Consider random permutations of $1,2,\ldots,n$ and let $R=1,\ldots,n-1$ be the number of runs in the permuted sequence. For example, if $n=6$, the sequence $$ 6\quad2\quad4\quad5\quad3\quad1 $$ corresponds to the sequence $-,+,+,-,-$ and consist of three runs.

The expected value and the variance of the number of runs are given by $$ \operatorname ER=\frac{2n-1}3 \qquad\text{and}\qquad \operatorname{Var}R=\frac{16n-29}{90}. $$ How is the expression for the variance of $R$ derived?

There is a number of places on the Internet where these expression are given without a derivation (for example, here). The derivation of the expected value is given in this answer, but there is no derivation of the variance. It seems that we need to calculate the second moment of the sum of the indicators (defined as in this answer) but I am struggling to compute the expected value $\operatorname E[I_iI_j]$ with $i\ne j$. $I_i$ and $I_j$ do not seem to be independent so this complicates things but I might be missing something.

Any help is much appreciated!


1 Answer 1


Indicators whose positions don’t overlap are independent (since all $6$ permutations of three values being equiprobable is a local fact that doesn’t depend on which other values are taken at other positions), so we only have to consider a few local correlations.

For the variance, we can ignore the first and last indicators that have constant values $1$ and $0$, respectively. There are $n-2$ remaining indicators, and for each distance $k$ there are $n-2-k$ pairs at that distance.

At distance $k=0$, we have $\mathsf E[I_iI_i]=\mathsf E[I_i]=\frac23$.

At distance $k=1$, we have

$$\mathsf E[I_iI_{i+1}]=\mathsf P(y_{i-1}\lt y_i\gt y_{i+1}\lt y_{i+1})+\mathsf P(y_{i-1}\gt y_i\lt y_{i+1}\gt y_{i+1})=\frac5{12}\;.$$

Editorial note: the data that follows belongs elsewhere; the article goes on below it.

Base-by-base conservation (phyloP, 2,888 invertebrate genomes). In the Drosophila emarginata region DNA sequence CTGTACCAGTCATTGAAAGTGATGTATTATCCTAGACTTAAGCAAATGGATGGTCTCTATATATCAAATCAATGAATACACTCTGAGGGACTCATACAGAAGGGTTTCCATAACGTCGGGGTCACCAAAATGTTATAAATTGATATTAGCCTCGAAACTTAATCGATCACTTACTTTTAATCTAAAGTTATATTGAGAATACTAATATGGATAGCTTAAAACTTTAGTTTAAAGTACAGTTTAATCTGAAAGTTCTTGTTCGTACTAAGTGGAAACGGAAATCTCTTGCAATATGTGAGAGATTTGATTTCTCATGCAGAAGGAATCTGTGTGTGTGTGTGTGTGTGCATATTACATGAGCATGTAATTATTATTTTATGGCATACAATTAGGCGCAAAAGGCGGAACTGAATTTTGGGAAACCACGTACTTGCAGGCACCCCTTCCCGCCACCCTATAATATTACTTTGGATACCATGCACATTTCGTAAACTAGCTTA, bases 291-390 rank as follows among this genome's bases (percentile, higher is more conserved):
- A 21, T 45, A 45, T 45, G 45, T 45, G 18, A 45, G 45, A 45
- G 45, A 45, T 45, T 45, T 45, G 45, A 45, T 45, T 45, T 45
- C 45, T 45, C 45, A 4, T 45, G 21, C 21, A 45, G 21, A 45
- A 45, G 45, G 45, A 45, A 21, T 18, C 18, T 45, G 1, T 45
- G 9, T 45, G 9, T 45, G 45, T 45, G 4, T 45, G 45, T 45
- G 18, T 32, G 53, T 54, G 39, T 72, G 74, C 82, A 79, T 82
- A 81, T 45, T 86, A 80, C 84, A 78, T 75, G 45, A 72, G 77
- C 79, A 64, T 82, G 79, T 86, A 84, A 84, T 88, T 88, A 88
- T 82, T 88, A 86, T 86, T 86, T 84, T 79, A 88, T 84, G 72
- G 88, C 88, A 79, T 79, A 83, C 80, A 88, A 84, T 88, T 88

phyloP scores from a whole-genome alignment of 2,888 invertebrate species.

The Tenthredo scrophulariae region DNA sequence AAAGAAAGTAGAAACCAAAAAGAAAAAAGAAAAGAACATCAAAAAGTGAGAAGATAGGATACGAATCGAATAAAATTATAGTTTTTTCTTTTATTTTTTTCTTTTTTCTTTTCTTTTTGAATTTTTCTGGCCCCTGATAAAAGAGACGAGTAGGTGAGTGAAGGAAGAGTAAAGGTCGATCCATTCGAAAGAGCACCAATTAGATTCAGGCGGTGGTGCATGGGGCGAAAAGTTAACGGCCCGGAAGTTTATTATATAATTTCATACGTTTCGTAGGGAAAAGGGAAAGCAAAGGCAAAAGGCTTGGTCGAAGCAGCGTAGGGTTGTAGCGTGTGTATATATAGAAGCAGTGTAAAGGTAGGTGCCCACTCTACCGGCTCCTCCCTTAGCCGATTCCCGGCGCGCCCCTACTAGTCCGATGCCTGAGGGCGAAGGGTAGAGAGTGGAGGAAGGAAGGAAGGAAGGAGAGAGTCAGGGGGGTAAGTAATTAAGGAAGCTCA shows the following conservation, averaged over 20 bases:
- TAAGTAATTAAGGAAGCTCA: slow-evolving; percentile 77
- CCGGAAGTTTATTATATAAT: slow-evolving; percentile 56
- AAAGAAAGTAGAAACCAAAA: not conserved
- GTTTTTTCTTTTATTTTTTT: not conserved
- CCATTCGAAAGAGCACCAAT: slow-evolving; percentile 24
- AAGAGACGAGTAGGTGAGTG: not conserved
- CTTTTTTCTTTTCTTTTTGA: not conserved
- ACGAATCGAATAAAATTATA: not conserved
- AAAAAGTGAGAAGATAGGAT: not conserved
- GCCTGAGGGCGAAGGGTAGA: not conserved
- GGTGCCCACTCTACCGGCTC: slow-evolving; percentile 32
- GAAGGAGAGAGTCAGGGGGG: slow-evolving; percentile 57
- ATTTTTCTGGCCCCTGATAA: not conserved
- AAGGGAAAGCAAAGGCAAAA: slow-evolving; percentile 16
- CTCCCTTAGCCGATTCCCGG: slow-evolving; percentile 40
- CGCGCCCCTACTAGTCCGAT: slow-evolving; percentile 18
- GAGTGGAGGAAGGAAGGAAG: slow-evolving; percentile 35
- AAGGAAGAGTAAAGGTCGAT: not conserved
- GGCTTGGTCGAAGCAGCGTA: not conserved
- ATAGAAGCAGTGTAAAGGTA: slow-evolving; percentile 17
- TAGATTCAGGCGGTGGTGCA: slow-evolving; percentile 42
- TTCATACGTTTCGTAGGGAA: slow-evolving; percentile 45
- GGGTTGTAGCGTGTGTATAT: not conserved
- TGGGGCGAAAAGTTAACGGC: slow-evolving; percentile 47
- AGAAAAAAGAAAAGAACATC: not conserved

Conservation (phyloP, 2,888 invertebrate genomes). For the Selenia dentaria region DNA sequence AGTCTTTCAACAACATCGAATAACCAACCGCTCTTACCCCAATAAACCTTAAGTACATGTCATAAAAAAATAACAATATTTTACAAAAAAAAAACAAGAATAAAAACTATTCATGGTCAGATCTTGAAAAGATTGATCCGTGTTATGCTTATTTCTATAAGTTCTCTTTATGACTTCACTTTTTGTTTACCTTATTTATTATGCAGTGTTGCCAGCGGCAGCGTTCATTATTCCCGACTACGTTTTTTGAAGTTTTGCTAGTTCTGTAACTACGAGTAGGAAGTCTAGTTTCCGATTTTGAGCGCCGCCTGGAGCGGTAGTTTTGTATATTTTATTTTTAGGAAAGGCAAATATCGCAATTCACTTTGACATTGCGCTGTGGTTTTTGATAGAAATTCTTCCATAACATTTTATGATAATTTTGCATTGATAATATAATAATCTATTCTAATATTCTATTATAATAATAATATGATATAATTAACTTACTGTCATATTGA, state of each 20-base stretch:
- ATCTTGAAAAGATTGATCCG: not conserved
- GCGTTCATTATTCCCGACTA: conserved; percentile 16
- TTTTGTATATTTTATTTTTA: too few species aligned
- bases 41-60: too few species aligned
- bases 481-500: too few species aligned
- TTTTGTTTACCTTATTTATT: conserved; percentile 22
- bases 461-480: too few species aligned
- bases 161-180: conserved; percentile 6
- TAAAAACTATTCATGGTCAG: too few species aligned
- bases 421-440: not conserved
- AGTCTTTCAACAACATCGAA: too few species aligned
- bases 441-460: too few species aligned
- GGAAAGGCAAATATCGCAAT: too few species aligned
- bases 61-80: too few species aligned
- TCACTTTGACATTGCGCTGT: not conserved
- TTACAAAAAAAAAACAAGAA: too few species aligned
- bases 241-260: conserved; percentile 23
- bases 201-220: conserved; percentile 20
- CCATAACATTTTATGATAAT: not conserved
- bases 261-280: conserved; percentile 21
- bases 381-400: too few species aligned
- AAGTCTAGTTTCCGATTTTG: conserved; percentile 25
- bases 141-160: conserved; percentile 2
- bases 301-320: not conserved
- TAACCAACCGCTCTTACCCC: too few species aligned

(You can check that each of the two conditions is satisfied by $5$ out of the $24$ equiprobable permutations.)

At distance $k=2$, we have

\begin{eqnarray} \mathsf E[I_iI_{i+2}] &=&\mathsf P(y_{i-1}\lt y_i\gt y_{i+1}\lt y_{i+1}\gt y_{i+2})+\mathsf P(y_{i-1}\lt y_i\gt y_{i+1}\gt y_{i+1}\lt y_{i+2})+{}\\&&\mathsf P(y_{i-1}\gt y_i\lt y_{i+1}\lt y_{i+1}\gt y_{i+2})+\mathsf P(y_{i-1}\gt y_i\lt y_{i+1}\gt y_{i+1}\lt y_{i+2}) \\[4pt] &=&\frac{16+11+11+16}{5!} \\ &=&\frac9{20}\;. \end{eqnarray}

(Here I used a computer – not because it can’t be done by hand; it just seemed too error-prone.)

At distance $k\gt2$ we have

$$\mathsf E[I_iI_{i+k}]=\mathsf E[I_i]\mathsf E[I_{i+k}]=\frac49\;.$$

So adding it all up, we have

\begin{eqnarray} \mathsf E\left[\left(\sum_iI_i\right)^2\right] &=& \mathsf E\left[\sum_{ij}I_iI_j\right] \\ &=&(n-2)\cdot\frac23+2(n-3)\cdot\frac5{12}+2(n-4)\cdot\frac9{20}\\&&+\left((n-2)^2-(n-2)-2(n-3)-2(n-4)\right)\cdot\frac49 \\ &=& \frac49n^2-\frac85n+\frac{131}{90}\;, \end{eqnarray}

so the variance is

$$ \frac49n^2-\frac85n+\frac{131}{90}-\left(\frac{2(n-2)}3\right)^2=\frac{16n-29}{90}\;. $$


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